It was really a bad experience for us a few weeks ago. The middle of the Mona passage in 7-9′ swells. We are seniors in an older sailing vessel. We both became seasick due to going below digging around in the heat and swells for the paperwork. No one was rude. It took at least an hour, for their dispatch, boarding and inspection.
    Another occassion was crossing the Gulf Stream. Also, We were boarded at 3:00 am when at anchor in the Bahamas…took an hour and was very scary. Three times in three years. I am no longer interested in cruising because of these three events. I become so anxious and frightened and the anxiety lasts for weeks. I don’t like feeling defenseless at sea. It may not be rational anxiety but it is real. Yes, it is training, and yes the USCG is good, but it is creepy since you don’t believe you did anything wrong. Same thing with the TSA….creepy shakedowns. The only thing I have to hide is my anger and anxiety. Not going to be able to live under those terms, it seems invasive and wrong…cruising is over for me.

  25. Snowyegret

    My issue is knowing when it is really the Coast Guard especially being approached at night. Being a woman sailor, approached by an unlit boat, full of strange men, armed to the teeth is more than unnerving. How do I know they are really Coast Guard? I’m not waiting until they are boarded and who knows what happens.

  26. Donald Griffin

    The USCG like local law enforcement risk their lives daily to protect and serve, they are welcome in my home or ship 24-7 as I have nothing to hide. The USCG are my brethern, If they are hungry I will feed them, tired I will shelter them, hurt I will render aid and if under attack I will defend them. They deserve nothing less than they give 110%!

  27. Binderedondat

    The border search is the key to any challenge. Two Hundred years ago, the Automated Information System, Long Range Identification system, heck, even radio telephones didn’t exist. With the technology currently available, is it really necessary to conduct boardings at sea to determine a vessels’ status? Also, the idea that Coasties get valuable training or practice by boarding recreational vessels is laughable – would be like the AIr Force training by bombing houses in the ‘burbs of Cinncinati.

  28. "Lima Charlie"

    As an Oath taking USN defender of the Constitution myself (to the death is implied) it is highly troubling to me that boaters have essentially no 4A rights. I see tea partiers and libertarians galore with 2nd Amendment shirts and bumper stickers, but have yet to see ANYONE with a 4A t shirt and i used to hang out on the National Mall a lot. Where is the outrage? 2A has ironically become detrimental to the cause because it has completely drowned out every other Constitutional issue and hijacked the larger narrative. Same with the pink ribbon campaign for breast cancer and millions of idiots who dumped ice on themselves but donated zero. What about all the other cancers and non cancer diseases/what about all the other Amendments in the Bill of Rights like 4A? Servicemembers defend ALL of them for the whole nation and dont cherry pick Amendments or states. Issues like the USCG 4A exemption are insidious. If the conservative/tea party/libertarians wanted to support the troops in a meaningful way, they could start a 4A movement with the same vigor as they dedicate for 2A and same publicity as pink ribbon or ice bucket. But why stop there, the WHOLE Bill of Rights is most under threat not from a foreign enemy and not from an oppressive government, but by legislative erosion and questionable judicial outcomes. Edward Snowden has exposed the objective truth (albeit in an illegal manner). Servicemembers are dying overseas to support and defend the Costitution as per the Oath and this glaring gap in our rights feels like a stab in the back to me, and probably others. It is especially ironic that the USCG Oath of Enlistment is the same as the rest, and they are THE law enforcement branch of the military but 4A doesnt apply to vessel searches. Honestly it puts them in more danger too by escalating the situation right off the bat. I know how important precedence is in case law. However lets face it, it is 2016 now and a 200 year old wrong doesnt make it right. Precedence has clearly not been followed consitently anyway. Both the USN and USCG have internal struggles we deal with because our histories are so long and traditions so deep, yet we want to be the most modern fighting forces possible. This anachronistic law has to go, just like “frocking” in the USN (getting paid many months after you have been promoted). Thank you Mr. Beek so much for bringing this issue to light and doing all the extensive research. Thank you to the commentors who shared their experiences in this forum and thank you USCG servicemembers who carry out your missions dutifully as per the laws currently on the books. Thanks to patient inconvenienced boaters who let green USCG personnel learn the ropes on your vessels. They had to start somewhere and better on yours than El Chapo’s. Our collective anger should really be focused at the El Chapos of the world because the USCG already has 10 other mandated mission areas to deal with, with only 40,000 active duty personnel and <$10 Billion budget.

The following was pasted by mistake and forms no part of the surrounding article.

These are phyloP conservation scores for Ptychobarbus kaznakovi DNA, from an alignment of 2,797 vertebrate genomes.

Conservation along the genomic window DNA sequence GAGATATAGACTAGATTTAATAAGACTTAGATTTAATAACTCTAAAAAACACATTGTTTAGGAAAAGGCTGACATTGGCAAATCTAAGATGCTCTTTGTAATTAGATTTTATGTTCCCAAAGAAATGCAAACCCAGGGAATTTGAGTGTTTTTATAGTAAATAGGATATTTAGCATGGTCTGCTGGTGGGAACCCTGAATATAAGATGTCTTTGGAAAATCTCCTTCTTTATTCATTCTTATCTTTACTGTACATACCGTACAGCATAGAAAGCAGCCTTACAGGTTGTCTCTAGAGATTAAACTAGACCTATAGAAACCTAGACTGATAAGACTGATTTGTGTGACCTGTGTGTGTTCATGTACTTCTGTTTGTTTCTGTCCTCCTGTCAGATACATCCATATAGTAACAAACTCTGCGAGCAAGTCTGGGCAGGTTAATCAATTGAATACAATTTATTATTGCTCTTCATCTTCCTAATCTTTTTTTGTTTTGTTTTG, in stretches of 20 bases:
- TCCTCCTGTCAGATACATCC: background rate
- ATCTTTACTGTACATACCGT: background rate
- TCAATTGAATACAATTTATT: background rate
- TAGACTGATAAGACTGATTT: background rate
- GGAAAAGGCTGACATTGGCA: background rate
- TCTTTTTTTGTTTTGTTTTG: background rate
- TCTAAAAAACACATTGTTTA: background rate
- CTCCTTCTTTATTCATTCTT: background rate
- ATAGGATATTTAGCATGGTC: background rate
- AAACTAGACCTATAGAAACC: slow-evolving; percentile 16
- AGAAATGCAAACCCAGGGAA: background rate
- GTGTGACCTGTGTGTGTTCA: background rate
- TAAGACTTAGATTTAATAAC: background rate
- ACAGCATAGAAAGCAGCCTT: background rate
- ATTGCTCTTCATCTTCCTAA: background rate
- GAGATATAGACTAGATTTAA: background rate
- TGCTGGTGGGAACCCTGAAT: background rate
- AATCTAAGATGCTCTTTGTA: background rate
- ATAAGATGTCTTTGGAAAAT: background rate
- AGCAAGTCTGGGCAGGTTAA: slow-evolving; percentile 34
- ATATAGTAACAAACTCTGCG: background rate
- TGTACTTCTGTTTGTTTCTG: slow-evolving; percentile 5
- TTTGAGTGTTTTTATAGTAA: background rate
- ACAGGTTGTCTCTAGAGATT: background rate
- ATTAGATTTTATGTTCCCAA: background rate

29. Real Class